- May 11, 2023
- Posted by: Ato
- Category: Economics
Consumer inflation has dropped to 41.2 percent in April 2023 compared to 45 percent in the previous month, according to data released by the Ghana Statistical Service (GSS).
This is the fourth consecutive month – from January to April 2023 – in which the rate has dropped, having peaked at 54.1 percent last December. The rate was 53.6 percent in January, 52.8 percent in February, 45 percent in March and now 41.2 percent in April.
This development suggests a promising downward trend in the prices of goods and services. Nonetheless, between April 2022 and April 2023 there was a 41.2 percent increase in prices relative to March 2023, which had a 45 percent inflation rate.
The data from GSS revealed a gradual slowdown in the rate of price increases. In March 2023 there was a significant decrease in inflation, dropping from 52.8 percent in February 2023 to 45 percent.
Further, between March and April 2023 the rate of price increase slowed from 7.8 percentage points to 3.8 percentage points. On a month-on-month basis, prices of goods and services rose by 2.4 percent in April 2023 – reversing the deflation observed in March when prices decreased by 1.2 percent.
Examining the inflation figures in detail, the Government Statistician, Prof. Samuel Kobbina Annim, noted that food and non-alcoholic beverages were identified as major contributors to the overall inflation rate of 41.2 percent.
Food inflation for April 2023 stood at 48.7 percent while non-food inflation was 35.4 percent, resulting in a difference of 13.3 percentage points. Compared to the previous month, there was a more significant drop in non-food inflation (from 40.6 percent to 35.4 percent) than in food inflation (from 50.8 percent to 48.7 percent).
Among the 13 divisions analysed by GSS, housing, water, electricity, gas and other fuels recorded the highest inflation rate of 59.0 percent in April 2023. This was followed by furnishings, household equipment, and routine household maintenance at 56.3 percent, and food and non-alcoholic beverages at 48.7 percent. The division with lowest rate of inflation was restaurants and accommodation services.
Regionally, the Ashanti Region and Greater Accra Region saw inflation rates lower than the national average of 41.2 percent, with rates of 39.1 percent and 31 percent respectively. On the other hand, Western North Region recorded the highest overall inflation rate of 64.0 percent – driven primarily by food inflation at 78.3 percent in April 2023.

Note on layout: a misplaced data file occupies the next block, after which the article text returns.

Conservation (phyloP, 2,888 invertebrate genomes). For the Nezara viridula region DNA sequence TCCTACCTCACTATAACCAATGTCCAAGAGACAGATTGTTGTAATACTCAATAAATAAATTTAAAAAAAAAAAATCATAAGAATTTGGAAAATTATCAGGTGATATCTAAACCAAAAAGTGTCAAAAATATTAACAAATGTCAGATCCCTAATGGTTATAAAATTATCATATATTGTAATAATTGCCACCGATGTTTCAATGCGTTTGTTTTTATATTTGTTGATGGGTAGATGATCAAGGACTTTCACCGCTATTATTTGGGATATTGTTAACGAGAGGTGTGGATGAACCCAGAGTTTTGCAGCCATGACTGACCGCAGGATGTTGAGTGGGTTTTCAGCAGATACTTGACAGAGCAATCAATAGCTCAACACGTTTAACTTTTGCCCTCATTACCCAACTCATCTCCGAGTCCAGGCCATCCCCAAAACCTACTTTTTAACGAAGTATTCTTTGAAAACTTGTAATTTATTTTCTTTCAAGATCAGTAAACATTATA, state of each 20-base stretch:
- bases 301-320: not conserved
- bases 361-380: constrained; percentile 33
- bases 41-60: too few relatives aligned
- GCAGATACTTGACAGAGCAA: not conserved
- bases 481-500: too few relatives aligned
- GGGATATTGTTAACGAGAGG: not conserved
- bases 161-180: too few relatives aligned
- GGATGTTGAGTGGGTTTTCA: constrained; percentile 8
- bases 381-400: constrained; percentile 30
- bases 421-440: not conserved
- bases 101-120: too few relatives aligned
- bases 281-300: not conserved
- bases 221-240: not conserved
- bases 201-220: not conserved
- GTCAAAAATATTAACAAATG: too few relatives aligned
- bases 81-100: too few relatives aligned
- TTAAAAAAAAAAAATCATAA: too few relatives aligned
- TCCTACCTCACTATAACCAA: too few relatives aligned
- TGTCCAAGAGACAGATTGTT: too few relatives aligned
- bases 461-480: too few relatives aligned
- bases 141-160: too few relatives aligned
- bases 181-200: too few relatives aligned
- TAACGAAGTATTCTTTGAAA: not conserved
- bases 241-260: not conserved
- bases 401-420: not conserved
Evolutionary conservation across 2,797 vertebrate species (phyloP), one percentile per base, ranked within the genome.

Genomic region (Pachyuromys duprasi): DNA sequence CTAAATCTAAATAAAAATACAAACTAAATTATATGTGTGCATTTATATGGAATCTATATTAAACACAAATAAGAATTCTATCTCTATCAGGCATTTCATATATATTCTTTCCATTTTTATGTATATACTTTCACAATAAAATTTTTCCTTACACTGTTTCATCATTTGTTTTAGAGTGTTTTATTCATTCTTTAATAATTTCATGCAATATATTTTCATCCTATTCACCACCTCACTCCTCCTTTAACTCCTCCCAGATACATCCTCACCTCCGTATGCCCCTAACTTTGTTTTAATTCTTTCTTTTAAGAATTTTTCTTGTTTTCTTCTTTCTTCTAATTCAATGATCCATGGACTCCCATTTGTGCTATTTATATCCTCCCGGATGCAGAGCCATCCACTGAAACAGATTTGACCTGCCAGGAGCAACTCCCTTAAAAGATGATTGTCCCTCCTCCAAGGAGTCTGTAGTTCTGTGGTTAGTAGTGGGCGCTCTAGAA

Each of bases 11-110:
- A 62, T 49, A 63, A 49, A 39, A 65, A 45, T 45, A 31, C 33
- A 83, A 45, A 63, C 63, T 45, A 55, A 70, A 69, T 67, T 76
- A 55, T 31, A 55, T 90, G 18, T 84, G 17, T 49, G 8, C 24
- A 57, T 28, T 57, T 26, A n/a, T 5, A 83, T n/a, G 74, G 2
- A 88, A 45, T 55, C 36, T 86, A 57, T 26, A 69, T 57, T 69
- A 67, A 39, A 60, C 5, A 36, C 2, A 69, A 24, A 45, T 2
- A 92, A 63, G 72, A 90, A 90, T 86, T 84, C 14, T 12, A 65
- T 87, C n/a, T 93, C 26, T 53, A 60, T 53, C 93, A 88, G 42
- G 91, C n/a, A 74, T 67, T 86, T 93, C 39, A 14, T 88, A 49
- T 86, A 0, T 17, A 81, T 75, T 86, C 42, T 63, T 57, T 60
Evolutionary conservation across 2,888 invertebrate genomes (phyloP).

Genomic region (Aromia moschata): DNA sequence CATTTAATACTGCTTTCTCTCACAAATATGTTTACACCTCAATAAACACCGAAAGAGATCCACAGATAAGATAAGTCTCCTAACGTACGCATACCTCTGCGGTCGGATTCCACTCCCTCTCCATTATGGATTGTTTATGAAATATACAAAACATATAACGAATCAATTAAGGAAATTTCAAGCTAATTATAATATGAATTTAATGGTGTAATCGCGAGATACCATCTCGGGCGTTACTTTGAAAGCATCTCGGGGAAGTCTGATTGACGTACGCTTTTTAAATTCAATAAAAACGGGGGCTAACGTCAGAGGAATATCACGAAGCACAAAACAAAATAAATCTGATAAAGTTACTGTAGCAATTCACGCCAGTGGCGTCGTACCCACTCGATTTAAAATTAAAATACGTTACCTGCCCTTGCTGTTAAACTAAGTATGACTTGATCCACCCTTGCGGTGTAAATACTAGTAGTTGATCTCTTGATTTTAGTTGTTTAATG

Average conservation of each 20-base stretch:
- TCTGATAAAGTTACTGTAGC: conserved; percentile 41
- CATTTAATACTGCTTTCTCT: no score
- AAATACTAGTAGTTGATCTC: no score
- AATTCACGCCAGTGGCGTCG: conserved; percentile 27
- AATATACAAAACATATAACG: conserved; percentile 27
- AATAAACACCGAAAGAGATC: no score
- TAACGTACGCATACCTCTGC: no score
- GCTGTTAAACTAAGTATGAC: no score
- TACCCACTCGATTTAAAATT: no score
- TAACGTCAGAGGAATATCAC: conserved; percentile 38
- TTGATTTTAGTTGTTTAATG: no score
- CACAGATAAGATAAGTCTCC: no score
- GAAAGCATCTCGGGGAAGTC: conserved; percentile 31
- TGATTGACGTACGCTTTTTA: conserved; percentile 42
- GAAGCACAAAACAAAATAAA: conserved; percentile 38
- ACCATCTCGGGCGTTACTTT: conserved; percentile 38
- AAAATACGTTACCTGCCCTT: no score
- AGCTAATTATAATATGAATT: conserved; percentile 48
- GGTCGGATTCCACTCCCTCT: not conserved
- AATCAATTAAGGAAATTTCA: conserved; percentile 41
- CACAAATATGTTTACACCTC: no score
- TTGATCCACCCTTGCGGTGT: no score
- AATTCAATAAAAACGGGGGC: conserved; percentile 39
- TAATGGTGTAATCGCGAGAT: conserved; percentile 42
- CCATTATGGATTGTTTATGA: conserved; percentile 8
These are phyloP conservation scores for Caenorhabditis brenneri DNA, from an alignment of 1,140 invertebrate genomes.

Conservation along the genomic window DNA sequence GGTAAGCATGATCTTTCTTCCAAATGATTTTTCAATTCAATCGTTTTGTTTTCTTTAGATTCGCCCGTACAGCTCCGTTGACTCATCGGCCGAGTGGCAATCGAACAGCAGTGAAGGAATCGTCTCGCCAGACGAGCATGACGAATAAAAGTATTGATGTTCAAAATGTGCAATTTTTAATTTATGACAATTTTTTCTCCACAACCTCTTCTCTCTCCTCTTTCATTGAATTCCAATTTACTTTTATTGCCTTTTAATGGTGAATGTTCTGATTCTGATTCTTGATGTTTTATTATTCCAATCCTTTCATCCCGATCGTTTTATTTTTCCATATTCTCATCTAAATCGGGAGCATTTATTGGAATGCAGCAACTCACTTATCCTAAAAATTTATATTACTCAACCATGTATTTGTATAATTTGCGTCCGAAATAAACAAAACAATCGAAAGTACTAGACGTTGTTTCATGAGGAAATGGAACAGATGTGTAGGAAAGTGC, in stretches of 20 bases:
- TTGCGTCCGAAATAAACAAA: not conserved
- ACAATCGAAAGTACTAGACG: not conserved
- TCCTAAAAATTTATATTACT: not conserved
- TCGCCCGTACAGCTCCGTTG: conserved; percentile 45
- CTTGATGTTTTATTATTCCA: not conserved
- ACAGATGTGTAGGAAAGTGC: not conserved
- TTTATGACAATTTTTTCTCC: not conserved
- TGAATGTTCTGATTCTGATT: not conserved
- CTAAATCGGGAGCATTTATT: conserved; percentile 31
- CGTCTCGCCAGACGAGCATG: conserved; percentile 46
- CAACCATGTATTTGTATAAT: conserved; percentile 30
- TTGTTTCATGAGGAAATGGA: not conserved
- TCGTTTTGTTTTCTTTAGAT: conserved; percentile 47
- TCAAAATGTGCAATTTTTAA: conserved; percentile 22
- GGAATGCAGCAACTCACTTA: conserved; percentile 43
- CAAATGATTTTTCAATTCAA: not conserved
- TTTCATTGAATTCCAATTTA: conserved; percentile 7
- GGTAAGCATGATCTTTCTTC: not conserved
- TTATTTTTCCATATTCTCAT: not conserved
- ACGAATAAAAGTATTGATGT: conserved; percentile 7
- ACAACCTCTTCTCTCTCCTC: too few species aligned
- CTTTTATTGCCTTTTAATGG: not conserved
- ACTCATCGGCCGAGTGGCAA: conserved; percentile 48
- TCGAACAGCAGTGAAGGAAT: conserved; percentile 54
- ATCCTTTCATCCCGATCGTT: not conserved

The GSS data also highlighted the different regions’ contribution to the overall inflation rate. Greater Accra Region contributed 16.9 percent, followed by the Ashanti Region at 28.1 percent. The region with the lowest contribution was the North East Region, accounting for only 0.9 percent of the overall inflation.
“Looking at the inflation figures, it is clear that food and non-alcoholic beverages played a significant role in driving the inflation rate. In Western North Region, for instance, fruit and nut products recorded an inflation rate exceeding 150 percent; while live animals and other meat products saw an inflation rate higher than 100 percent,” Prof. Annim said.
He further stated that the latest data provide hope for the economy, as the gradual slowdown in the rate of price increases indicates a positive trend – although certain divisions and regions still face high inflationary pressures.
Providing further guidance to policymakers, the Government Statistician said: “Government and the relevant authorities will need to continue monitoring and implementing appropriate measures to maintain price stability and promote economic growth”.
Monetary policy & market expectations
The market expects this favourable base-effect to impact positively on headline inflation in Q2-2023, driving the disinflationary view in Q2-2023. It is expected that the full impact of higher-base effects will reinforce a further decline of headline inflation in Q2-2023.
“A scenario of a stable local currency performance and stable prices of petroleum products at the pumps would support the view of declining inflation in Q2-2023. Additionally, the central bank’s adherence to zero financing of government’s budget could also support monetary policy effectiveness to help tame and re-anchor inflation expectations,” said Apakan Securities.
“Despite our view of a downtrend in inflation, we remain cautious of possible risk factors in the near-term. Following the increase in Value Added Tax (VAT) by 2.5 percent to 15 percent in the 2023 budget, additional taxes have been proposed by government in April 2023 which include price-sensitive taxes. Furthermore, the tariffs on electricity and water were adjusted upward by 30 percent and 8.3 percent, respectively in Feb-2023.
“Thus, we foresee supply-side risks slowing the disinflationary path’s pace in the months ahead, locking up inflation above the medium target of 8±2% at end of the year,” it stated.